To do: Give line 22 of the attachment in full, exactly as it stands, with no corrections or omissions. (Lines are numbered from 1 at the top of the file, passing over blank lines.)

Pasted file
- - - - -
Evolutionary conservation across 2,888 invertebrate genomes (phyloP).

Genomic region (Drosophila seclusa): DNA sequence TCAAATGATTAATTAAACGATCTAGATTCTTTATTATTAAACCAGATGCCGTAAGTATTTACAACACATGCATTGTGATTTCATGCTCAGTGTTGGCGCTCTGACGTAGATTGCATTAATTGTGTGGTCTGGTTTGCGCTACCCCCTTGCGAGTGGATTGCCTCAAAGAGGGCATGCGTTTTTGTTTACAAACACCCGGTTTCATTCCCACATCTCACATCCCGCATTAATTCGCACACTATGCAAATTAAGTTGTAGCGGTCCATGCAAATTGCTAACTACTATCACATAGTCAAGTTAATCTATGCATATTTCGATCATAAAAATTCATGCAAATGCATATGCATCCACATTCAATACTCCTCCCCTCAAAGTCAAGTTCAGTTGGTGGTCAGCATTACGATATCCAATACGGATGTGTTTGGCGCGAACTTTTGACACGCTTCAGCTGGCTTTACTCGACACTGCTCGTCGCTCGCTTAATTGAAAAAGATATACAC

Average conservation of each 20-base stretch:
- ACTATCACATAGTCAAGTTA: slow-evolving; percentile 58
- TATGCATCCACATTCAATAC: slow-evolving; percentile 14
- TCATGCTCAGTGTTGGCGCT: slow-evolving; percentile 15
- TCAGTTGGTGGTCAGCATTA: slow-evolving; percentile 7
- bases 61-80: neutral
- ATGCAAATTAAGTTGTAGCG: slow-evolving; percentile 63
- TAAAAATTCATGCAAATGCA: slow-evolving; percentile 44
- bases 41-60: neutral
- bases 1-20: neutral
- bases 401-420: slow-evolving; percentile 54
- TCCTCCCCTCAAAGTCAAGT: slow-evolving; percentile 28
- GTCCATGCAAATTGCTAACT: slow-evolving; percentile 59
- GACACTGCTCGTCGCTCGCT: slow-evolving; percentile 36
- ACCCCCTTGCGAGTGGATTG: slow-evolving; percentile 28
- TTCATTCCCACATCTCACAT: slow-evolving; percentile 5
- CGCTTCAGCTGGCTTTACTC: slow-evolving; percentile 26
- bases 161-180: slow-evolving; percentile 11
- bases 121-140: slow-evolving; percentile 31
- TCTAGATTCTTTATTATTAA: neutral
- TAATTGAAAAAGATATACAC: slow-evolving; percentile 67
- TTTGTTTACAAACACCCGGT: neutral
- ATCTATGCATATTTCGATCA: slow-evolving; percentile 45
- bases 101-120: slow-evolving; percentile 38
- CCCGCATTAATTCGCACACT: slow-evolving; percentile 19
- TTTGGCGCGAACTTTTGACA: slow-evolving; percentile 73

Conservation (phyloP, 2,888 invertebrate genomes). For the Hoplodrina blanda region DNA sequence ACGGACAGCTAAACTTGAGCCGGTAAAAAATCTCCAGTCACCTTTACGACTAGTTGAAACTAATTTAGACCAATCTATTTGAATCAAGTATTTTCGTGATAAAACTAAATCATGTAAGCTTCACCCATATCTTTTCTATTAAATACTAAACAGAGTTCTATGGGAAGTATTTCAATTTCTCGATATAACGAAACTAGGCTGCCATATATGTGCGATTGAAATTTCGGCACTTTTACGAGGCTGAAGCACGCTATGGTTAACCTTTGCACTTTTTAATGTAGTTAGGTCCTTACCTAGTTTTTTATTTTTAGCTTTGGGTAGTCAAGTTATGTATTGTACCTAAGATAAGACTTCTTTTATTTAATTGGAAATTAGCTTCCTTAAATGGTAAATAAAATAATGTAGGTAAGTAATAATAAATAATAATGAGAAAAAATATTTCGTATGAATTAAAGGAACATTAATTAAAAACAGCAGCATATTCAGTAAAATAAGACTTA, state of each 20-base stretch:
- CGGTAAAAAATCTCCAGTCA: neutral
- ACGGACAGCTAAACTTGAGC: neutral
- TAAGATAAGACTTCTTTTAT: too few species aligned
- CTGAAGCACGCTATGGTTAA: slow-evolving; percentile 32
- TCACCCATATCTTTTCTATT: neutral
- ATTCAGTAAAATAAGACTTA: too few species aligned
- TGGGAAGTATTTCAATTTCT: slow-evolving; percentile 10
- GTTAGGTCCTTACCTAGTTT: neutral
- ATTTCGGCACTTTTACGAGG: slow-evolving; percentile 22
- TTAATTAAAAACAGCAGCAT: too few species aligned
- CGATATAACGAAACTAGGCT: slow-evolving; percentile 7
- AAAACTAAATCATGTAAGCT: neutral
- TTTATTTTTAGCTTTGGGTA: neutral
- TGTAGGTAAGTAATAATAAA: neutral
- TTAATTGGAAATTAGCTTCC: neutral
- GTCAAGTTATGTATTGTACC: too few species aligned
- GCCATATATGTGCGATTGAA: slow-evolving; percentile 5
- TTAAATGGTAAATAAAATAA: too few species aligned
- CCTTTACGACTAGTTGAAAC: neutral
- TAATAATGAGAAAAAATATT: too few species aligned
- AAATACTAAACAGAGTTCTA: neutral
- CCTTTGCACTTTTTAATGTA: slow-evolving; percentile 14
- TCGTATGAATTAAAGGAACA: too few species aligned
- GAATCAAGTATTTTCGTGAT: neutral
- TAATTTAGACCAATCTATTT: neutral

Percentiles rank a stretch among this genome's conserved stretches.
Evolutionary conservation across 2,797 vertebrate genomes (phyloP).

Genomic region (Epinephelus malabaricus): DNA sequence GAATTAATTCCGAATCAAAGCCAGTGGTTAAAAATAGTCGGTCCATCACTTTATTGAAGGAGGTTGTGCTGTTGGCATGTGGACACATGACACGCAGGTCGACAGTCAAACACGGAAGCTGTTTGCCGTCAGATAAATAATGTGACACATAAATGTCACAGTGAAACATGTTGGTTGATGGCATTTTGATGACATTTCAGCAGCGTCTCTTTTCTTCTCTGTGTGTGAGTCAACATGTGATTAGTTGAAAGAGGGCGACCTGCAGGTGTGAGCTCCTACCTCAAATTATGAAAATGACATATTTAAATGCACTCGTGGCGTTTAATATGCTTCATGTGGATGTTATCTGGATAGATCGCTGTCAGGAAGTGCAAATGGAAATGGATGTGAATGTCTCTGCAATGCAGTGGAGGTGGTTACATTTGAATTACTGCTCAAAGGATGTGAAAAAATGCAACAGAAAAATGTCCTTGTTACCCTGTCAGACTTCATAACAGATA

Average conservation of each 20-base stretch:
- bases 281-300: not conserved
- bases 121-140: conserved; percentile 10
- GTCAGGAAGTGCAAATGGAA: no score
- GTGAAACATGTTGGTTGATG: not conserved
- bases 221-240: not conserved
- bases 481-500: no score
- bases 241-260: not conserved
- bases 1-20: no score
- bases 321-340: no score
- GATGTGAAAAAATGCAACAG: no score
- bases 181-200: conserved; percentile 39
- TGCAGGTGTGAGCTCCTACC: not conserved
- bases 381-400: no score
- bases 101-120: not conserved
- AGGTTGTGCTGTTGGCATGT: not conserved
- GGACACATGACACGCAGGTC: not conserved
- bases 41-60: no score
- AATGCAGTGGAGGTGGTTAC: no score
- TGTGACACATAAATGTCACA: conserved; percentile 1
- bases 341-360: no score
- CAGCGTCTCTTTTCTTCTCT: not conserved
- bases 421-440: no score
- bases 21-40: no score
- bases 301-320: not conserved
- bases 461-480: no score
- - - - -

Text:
- TCTAGATTCTTTATTATTAA: neutral